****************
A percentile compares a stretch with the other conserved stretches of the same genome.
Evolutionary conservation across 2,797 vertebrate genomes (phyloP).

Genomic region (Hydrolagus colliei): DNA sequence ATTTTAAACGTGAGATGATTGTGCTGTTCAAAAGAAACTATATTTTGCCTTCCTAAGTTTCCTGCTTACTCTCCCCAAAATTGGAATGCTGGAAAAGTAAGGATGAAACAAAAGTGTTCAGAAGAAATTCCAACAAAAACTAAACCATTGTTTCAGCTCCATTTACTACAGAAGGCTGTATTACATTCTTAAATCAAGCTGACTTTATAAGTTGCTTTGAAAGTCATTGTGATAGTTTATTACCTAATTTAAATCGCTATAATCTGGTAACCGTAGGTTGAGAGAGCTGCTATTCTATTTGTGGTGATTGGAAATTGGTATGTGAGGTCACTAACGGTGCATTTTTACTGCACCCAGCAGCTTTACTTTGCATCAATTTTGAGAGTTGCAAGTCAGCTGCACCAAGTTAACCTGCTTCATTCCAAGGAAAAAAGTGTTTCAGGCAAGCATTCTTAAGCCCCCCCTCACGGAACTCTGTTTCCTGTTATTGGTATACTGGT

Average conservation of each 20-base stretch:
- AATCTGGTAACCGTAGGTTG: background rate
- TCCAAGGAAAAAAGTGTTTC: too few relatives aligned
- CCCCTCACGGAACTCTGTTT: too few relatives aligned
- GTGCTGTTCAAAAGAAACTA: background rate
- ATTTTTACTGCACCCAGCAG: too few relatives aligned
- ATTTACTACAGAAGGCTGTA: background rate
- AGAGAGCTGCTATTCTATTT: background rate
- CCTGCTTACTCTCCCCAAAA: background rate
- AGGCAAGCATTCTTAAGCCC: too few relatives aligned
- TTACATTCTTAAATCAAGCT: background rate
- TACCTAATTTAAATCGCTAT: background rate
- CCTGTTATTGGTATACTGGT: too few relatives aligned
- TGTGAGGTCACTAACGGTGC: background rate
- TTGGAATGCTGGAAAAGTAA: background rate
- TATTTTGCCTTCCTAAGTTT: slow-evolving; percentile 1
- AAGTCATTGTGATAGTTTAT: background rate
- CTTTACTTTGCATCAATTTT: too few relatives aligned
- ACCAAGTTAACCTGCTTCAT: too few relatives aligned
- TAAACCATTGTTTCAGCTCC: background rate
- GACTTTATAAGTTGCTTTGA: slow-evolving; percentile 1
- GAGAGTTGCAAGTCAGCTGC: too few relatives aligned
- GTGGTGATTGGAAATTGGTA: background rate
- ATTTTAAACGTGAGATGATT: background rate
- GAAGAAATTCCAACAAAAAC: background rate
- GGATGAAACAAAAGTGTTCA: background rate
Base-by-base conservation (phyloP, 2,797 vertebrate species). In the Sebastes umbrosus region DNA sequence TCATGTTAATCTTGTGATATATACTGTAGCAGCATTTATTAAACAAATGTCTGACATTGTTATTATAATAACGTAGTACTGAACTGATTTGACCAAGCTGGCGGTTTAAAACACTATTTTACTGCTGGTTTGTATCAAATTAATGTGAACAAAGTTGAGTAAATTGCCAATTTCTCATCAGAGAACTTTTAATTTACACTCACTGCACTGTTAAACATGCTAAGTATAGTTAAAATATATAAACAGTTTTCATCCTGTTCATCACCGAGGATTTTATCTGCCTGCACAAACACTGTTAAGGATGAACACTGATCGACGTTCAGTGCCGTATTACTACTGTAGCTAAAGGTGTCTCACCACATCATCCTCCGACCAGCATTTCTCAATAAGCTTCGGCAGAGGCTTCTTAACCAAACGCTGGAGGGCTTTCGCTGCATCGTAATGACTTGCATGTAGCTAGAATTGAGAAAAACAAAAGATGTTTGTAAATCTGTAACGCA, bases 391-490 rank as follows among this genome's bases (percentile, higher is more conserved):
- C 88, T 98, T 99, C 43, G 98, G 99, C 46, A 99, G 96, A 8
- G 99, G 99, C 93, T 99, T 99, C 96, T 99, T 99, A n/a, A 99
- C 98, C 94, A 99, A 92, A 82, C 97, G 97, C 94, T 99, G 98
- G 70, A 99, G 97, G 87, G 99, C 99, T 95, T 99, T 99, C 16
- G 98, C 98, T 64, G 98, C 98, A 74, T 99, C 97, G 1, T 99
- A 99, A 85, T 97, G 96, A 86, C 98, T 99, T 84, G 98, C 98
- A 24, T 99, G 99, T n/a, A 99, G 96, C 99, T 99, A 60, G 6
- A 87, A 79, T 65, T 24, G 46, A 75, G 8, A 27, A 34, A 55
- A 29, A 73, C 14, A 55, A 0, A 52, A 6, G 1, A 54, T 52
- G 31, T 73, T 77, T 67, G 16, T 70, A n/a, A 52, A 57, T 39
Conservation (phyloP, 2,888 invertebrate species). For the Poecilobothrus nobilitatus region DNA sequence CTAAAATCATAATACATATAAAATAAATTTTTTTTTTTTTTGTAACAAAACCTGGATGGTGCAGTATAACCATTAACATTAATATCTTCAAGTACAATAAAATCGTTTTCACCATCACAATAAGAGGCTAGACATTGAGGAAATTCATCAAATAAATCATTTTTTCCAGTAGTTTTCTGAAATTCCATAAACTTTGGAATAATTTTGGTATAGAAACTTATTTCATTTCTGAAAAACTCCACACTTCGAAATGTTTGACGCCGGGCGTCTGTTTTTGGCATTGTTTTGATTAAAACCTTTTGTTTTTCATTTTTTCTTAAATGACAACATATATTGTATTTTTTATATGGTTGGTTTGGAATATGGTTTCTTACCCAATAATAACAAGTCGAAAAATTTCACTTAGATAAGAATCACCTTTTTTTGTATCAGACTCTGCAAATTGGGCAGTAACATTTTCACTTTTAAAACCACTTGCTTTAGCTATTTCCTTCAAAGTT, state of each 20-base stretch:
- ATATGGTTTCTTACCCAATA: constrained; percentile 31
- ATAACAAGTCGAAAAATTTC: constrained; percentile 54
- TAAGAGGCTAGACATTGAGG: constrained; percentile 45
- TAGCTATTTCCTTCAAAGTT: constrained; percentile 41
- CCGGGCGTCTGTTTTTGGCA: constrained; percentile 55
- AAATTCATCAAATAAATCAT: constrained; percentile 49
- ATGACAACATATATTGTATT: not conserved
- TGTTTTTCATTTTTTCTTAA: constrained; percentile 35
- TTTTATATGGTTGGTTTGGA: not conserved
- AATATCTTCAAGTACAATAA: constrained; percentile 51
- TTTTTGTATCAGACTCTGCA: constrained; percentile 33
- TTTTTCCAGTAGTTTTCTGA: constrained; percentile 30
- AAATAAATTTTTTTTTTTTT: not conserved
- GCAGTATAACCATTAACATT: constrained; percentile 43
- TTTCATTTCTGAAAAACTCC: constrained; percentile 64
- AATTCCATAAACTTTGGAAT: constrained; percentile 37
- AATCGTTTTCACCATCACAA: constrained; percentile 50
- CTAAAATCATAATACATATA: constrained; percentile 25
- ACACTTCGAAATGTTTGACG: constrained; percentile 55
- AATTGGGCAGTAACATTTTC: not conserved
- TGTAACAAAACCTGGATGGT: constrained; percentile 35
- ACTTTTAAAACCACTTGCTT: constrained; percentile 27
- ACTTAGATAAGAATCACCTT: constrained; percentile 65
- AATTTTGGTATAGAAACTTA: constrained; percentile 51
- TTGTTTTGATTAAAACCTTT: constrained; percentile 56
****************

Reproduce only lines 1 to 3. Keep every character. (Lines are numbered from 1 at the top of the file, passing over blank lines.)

A percentile compares a stretch with the other conserved stretches of the same genome.
Evolutionary conservation across 2,797 vertebrate genomes (phyloP).

Genomic region (Hydrolagus colliei): DNA sequence ATTTTAAACGTGAGATGATTGTGCTGTTCAAAAGAAACTATATTTTGCCTTCCTAAGTTTCCTGCTTACTCTCCCCAAAATTGGAATGCTGGAAAAGTAAGGATGAAACAAAAGTGTTCAGAAGAAATTCCAACAAAAACTAAACCATTGTTTCAGCTCCATTTACTACAGAAGGCTGTATTACATTCTTAAATCAAGCTGACTTTATAAGTTGCTTTGAAAGTCATTGTGATAGTTTATTACCTAATTTAAATCGCTATAATCTGGTAACCGTAGGTTGAGAGAGCTGCTATTCTATTTGTGGTGATTGGAAATTGGTATGTGAGGTCACTAACGGTGCATTTTTACTGCACCCAGCAGCTTTACTTTGCATCAATTTTGAGAGTTGCAAGTCAGCTGCACCAAGTTAACCTGCTTCATTCCAAGGAAAAAAGTGTTTCAGGCAAGCATTCTTAAGCCCCCCCTCACGGAACTCTGTTTCCTGTTATTGGTATACTGGT